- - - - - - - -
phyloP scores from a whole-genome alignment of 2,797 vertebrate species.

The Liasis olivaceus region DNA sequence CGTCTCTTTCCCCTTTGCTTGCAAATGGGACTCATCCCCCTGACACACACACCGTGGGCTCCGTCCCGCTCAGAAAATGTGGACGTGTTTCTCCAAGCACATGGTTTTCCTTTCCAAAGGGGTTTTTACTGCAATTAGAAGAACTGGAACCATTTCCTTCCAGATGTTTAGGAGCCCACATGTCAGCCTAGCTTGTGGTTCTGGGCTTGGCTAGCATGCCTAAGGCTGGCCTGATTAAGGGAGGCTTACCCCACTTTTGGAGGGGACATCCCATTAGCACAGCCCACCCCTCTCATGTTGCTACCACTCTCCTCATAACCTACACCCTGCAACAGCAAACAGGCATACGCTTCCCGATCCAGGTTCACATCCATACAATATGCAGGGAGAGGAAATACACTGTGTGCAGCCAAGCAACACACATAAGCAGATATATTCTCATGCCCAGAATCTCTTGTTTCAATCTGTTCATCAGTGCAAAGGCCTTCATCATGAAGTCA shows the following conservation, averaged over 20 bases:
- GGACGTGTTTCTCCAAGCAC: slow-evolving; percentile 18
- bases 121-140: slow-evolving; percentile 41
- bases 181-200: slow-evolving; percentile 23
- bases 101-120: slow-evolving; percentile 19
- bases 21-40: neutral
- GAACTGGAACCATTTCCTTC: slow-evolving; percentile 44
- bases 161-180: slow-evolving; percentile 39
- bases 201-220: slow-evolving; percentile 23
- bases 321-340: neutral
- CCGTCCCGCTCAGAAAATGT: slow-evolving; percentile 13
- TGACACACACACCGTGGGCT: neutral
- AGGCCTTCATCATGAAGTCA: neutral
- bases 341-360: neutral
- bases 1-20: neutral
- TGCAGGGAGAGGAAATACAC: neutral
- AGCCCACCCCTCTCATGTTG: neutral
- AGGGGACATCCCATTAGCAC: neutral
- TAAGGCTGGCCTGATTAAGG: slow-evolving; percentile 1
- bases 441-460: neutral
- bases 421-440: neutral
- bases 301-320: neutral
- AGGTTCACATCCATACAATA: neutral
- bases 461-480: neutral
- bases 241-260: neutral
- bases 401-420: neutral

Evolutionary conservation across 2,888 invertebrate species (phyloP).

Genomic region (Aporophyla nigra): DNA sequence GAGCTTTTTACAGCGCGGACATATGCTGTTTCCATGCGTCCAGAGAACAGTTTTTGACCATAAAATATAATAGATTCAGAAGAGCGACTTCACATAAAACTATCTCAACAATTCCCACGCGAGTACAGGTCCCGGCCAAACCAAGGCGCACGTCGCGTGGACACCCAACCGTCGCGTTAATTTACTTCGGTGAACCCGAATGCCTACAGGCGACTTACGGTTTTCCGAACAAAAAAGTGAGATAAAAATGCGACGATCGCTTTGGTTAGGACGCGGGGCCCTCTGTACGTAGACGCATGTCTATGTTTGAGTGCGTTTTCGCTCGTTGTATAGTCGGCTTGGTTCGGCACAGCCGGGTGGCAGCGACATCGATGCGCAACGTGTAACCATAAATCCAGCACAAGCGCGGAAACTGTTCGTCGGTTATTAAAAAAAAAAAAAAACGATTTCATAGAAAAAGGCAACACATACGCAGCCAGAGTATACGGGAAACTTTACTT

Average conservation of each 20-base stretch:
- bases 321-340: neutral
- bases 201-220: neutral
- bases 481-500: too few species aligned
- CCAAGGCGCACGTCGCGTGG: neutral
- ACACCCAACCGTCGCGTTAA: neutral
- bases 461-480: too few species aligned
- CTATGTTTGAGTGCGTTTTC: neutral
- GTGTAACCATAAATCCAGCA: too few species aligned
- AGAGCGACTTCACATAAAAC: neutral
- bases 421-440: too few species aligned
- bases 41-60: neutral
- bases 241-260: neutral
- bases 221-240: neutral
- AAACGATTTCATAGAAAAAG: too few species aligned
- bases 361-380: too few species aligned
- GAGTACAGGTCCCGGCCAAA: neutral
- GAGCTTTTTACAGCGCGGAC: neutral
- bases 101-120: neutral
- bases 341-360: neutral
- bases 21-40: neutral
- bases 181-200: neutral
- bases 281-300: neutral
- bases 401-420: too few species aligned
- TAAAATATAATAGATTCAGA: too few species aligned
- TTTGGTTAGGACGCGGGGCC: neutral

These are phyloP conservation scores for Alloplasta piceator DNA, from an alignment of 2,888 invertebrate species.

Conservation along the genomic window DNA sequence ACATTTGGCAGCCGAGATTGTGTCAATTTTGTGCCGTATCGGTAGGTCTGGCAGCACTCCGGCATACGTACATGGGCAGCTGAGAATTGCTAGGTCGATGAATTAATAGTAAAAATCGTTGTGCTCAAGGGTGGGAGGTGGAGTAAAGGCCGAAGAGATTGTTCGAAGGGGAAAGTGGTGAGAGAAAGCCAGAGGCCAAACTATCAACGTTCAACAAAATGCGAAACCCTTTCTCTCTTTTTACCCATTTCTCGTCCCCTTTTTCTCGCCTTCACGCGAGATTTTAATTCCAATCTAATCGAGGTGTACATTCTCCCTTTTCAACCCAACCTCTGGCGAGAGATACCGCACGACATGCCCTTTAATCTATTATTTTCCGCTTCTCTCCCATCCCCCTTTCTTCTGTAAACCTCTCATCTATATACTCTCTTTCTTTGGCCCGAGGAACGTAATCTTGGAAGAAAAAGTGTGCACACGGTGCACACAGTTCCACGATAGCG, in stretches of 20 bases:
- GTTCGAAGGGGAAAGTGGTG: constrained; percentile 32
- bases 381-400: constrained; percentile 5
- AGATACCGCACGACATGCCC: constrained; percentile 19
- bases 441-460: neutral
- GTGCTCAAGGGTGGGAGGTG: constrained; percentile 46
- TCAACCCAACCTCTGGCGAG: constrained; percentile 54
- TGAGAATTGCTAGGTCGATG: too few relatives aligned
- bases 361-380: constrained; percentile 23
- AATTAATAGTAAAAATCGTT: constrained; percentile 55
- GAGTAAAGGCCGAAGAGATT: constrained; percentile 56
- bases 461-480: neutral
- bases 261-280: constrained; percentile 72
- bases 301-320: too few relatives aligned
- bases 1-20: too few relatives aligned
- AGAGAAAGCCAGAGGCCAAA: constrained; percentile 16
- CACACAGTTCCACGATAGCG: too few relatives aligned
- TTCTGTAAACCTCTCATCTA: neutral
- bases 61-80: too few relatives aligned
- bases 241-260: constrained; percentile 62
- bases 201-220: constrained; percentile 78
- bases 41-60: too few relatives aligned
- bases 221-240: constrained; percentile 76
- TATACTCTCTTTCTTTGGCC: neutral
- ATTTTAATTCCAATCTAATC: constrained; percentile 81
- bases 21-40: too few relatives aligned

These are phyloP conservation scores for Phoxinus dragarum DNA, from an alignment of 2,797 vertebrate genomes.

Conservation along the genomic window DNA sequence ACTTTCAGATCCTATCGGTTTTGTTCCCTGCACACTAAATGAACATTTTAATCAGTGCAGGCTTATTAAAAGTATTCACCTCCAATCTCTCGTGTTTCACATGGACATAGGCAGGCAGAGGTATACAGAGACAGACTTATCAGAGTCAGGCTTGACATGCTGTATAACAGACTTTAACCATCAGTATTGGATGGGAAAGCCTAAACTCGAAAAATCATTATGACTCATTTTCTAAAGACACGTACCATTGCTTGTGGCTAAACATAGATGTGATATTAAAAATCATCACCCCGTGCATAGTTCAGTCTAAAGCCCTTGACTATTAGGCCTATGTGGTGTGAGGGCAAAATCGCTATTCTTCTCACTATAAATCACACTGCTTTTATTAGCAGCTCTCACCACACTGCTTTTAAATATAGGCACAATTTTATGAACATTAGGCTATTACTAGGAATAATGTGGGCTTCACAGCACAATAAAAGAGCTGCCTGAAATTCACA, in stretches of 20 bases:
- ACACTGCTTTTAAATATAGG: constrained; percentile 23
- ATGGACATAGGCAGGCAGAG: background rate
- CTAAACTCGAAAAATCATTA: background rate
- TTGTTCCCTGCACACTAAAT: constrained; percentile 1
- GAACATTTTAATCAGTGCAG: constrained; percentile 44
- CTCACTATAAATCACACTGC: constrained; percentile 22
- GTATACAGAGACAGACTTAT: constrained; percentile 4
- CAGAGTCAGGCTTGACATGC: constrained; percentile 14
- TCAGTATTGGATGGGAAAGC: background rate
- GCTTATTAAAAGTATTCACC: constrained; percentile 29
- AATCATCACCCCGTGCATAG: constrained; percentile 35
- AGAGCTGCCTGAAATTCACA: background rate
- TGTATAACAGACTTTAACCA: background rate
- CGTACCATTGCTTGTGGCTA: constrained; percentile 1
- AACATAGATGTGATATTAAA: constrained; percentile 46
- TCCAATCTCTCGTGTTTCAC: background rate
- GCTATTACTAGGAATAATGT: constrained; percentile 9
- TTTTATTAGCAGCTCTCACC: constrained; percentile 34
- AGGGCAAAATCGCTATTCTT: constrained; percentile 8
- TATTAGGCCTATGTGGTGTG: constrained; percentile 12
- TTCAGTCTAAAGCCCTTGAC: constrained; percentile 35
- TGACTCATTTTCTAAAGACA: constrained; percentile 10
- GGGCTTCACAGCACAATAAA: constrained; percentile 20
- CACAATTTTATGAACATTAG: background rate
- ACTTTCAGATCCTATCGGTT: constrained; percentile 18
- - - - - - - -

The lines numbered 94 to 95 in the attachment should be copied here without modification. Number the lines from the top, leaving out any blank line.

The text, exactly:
- GCTTATTAAAAGTATTCACC: constrained; percentile 29
- AATCATCACCCCGTGCATAG: constrained; percentile 35